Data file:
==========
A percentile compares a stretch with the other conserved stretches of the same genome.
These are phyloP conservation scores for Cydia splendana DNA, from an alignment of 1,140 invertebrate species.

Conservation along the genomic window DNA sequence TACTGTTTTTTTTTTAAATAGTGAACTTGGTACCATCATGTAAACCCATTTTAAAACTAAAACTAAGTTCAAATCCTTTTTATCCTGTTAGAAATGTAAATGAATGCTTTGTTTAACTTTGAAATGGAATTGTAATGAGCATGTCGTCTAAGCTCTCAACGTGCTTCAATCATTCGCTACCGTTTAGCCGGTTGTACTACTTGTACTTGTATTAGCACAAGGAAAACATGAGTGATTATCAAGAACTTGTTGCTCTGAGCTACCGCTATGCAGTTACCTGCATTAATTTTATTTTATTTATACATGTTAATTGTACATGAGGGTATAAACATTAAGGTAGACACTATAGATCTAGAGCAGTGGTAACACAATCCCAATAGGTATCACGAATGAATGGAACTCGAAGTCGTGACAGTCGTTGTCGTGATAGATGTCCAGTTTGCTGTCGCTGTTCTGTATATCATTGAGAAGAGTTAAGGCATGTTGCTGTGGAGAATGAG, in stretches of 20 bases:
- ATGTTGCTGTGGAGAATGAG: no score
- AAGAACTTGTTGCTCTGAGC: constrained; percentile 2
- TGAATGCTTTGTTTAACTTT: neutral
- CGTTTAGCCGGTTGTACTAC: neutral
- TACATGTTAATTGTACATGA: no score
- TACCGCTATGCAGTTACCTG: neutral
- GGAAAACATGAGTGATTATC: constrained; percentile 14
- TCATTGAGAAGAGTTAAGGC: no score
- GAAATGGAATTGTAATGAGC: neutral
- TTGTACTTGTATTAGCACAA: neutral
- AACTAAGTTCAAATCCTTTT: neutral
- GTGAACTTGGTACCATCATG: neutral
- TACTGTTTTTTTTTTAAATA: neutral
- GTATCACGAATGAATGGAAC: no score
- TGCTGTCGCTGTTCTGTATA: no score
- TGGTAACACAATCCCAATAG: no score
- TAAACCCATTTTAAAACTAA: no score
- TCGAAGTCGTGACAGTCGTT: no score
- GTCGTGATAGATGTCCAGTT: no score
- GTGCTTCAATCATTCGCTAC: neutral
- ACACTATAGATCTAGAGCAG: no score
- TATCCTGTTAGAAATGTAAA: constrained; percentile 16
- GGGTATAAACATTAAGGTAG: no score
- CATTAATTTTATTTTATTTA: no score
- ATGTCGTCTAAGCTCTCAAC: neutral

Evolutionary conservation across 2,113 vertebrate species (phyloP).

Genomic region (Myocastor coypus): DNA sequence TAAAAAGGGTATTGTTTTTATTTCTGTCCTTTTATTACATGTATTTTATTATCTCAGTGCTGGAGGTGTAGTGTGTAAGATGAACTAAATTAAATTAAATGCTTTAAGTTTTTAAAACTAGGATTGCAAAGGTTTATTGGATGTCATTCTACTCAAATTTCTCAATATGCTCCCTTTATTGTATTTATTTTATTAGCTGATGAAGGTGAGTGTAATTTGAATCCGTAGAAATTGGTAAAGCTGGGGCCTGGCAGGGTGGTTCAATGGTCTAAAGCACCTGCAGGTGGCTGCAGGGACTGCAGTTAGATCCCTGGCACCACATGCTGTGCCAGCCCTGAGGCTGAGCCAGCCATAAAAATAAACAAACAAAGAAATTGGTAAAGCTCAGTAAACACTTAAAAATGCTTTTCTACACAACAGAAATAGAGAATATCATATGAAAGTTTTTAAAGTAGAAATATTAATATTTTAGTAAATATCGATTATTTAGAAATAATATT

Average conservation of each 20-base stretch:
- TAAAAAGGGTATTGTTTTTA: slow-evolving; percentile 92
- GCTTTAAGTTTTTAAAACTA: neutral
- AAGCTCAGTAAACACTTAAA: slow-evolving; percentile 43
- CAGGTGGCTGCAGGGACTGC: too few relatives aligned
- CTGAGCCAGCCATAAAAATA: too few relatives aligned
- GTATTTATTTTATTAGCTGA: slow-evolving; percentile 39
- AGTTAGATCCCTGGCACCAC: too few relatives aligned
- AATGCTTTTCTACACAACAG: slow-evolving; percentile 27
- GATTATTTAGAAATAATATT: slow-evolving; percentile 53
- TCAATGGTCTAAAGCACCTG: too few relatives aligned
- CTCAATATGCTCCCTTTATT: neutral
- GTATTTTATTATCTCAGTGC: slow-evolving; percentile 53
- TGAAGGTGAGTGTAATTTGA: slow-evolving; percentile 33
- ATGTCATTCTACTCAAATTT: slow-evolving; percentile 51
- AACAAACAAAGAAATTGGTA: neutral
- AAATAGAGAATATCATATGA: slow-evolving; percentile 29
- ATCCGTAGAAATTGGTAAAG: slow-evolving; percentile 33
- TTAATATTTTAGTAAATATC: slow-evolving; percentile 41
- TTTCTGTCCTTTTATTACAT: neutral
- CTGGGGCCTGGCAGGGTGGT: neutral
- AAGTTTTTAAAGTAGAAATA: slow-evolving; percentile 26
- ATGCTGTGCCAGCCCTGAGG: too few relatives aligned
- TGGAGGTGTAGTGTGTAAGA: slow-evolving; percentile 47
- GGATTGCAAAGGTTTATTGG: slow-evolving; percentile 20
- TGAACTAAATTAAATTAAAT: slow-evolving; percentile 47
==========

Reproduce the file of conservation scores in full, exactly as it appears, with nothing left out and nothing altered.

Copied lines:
A percentile compares a stretch with the other conserved stretches of the same genome.
These are phyloP conservation scores for Cydia splendana DNA, from an alignment of 1,140 invertebrate species.

Conservation along the genomic window DNA sequence TACTGTTTTTTTTTTAAATAGTGAACTTGGTACCATCATGTAAACCCATTTTAAAACTAAAACTAAGTTCAAATCCTTTTTATCCTGTTAGAAATGTAAATGAATGCTTTGTTTAACTTTGAAATGGAATTGTAATGAGCATGTCGTCTAAGCTCTCAACGTGCTTCAATCATTCGCTACCGTTTAGCCGGTTGTACTACTTGTACTTGTATTAGCACAAGGAAAACATGAGTGATTATCAAGAACTTGTTGCTCTGAGCTACCGCTATGCAGTTACCTGCATTAATTTTATTTTATTTATACATGTTAATTGTACATGAGGGTATAAACATTAAGGTAGACACTATAGATCTAGAGCAGTGGTAACACAATCCCAATAGGTATCACGAATGAATGGAACTCGAAGTCGTGACAGTCGTTGTCGTGATAGATGTCCAGTTTGCTGTCGCTGTTCTGTATATCATTGAGAAGAGTTAAGGCATGTTGCTGTGGAGAATGAG, in stretches of 20 bases:
- ATGTTGCTGTGGAGAATGAG: no score
- AAGAACTTGTTGCTCTGAGC: constrained; percentile 2
- TGAATGCTTTGTTTAACTTT: neutral
- CGTTTAGCCGGTTGTACTAC: neutral
- TACATGTTAATTGTACATGA: no score
- TACCGCTATGCAGTTACCTG: neutral
- GGAAAACATGAGTGATTATC: constrained; percentile 14
- TCATTGAGAAGAGTTAAGGC: no score
- GAAATGGAATTGTAATGAGC: neutral
- TTGTACTTGTATTAGCACAA: neutral
- AACTAAGTTCAAATCCTTTT: neutral
- GTGAACTTGGTACCATCATG: neutral
- TACTGTTTTTTTTTTAAATA: neutral
- GTATCACGAATGAATGGAAC: no score
- TGCTGTCGCTGTTCTGTATA: no score
- TGGTAACACAATCCCAATAG: no score
- TAAACCCATTTTAAAACTAA: no score
- TCGAAGTCGTGACAGTCGTT: no score
- GTCGTGATAGATGTCCAGTT: no score
- GTGCTTCAATCATTCGCTAC: neutral
- ACACTATAGATCTAGAGCAG: no score
- TATCCTGTTAGAAATGTAAA: constrained; percentile 16
- GGGTATAAACATTAAGGTAG: no score
- CATTAATTTTATTTTATTTA: no score
- ATGTCGTCTAAGCTCTCAAC: neutral

Evolutionary conservation across 2,113 vertebrate species (phyloP).

Genomic region (Myocastor coypus): DNA sequence TAAAAAGGGTATTGTTTTTATTTCTGTCCTTTTATTACATGTATTTTATTATCTCAGTGCTGGAGGTGTAGTGTGTAAGATGAACTAAATTAAATTAAATGCTTTAAGTTTTTAAAACTAGGATTGCAAAGGTTTATTGGATGTCATTCTACTCAAATTTCTCAATATGCTCCCTTTATTGTATTTATTTTATTAGCTGATGAAGGTGAGTGTAATTTGAATCCGTAGAAATTGGTAAAGCTGGGGCCTGGCAGGGTGGTTCAATGGTCTAAAGCACCTGCAGGTGGCTGCAGGGACTGCAGTTAGATCCCTGGCACCACATGCTGTGCCAGCCCTGAGGCTGAGCCAGCCATAAAAATAAACAAACAAAGAAATTGGTAAAGCTCAGTAAACACTTAAAAATGCTTTTCTACACAACAGAAATAGAGAATATCATATGAAAGTTTTTAAAGTAGAAATATTAATATTTTAGTAAATATCGATTATTTAGAAATAATATT

Average conservation of each 20-base stretch:
- TAAAAAGGGTATTGTTTTTA: slow-evolving; percentile 92
- GCTTTAAGTTTTTAAAACTA: neutral
- AAGCTCAGTAAACACTTAAA: slow-evolving; percentile 43
- CAGGTGGCTGCAGGGACTGC: too few relatives aligned
- CTGAGCCAGCCATAAAAATA: too few relatives aligned
- GTATTTATTTTATTAGCTGA: slow-evolving; percentile 39
- AGTTAGATCCCTGGCACCAC: too few relatives aligned
- AATGCTTTTCTACACAACAG: slow-evolving; percentile 27
- GATTATTTAGAAATAATATT: slow-evolving; percentile 53
- TCAATGGTCTAAAGCACCTG: too few relatives aligned
- CTCAATATGCTCCCTTTATT: neutral
- GTATTTTATTATCTCAGTGC: slow-evolving; percentile 53
- TGAAGGTGAGTGTAATTTGA: slow-evolving; percentile 33
- ATGTCATTCTACTCAAATTT: slow-evolving; percentile 51
- AACAAACAAAGAAATTGGTA: neutral
- AAATAGAGAATATCATATGA: slow-evolving; percentile 29
- ATCCGTAGAAATTGGTAAAG: slow-evolving; percentile 33
- TTAATATTTTAGTAAATATC: slow-evolving; percentile 41
- TTTCTGTCCTTTTATTACAT: neutral
- CTGGGGCCTGGCAGGGTGGT: neutral
- AAGTTTTTAAAGTAGAAATA: slow-evolving; percentile 26
- ATGCTGTGCCAGCCCTGAGG: too few relatives aligned
- TGGAGGTGTAGTGTGTAAGA: slow-evolving; percentile 47
- GGATTGCAAAGGTTTATTGG: slow-evolving; percentile 20
- TGAACTAAATTAAATTAAAT: slow-evolving; percentile 47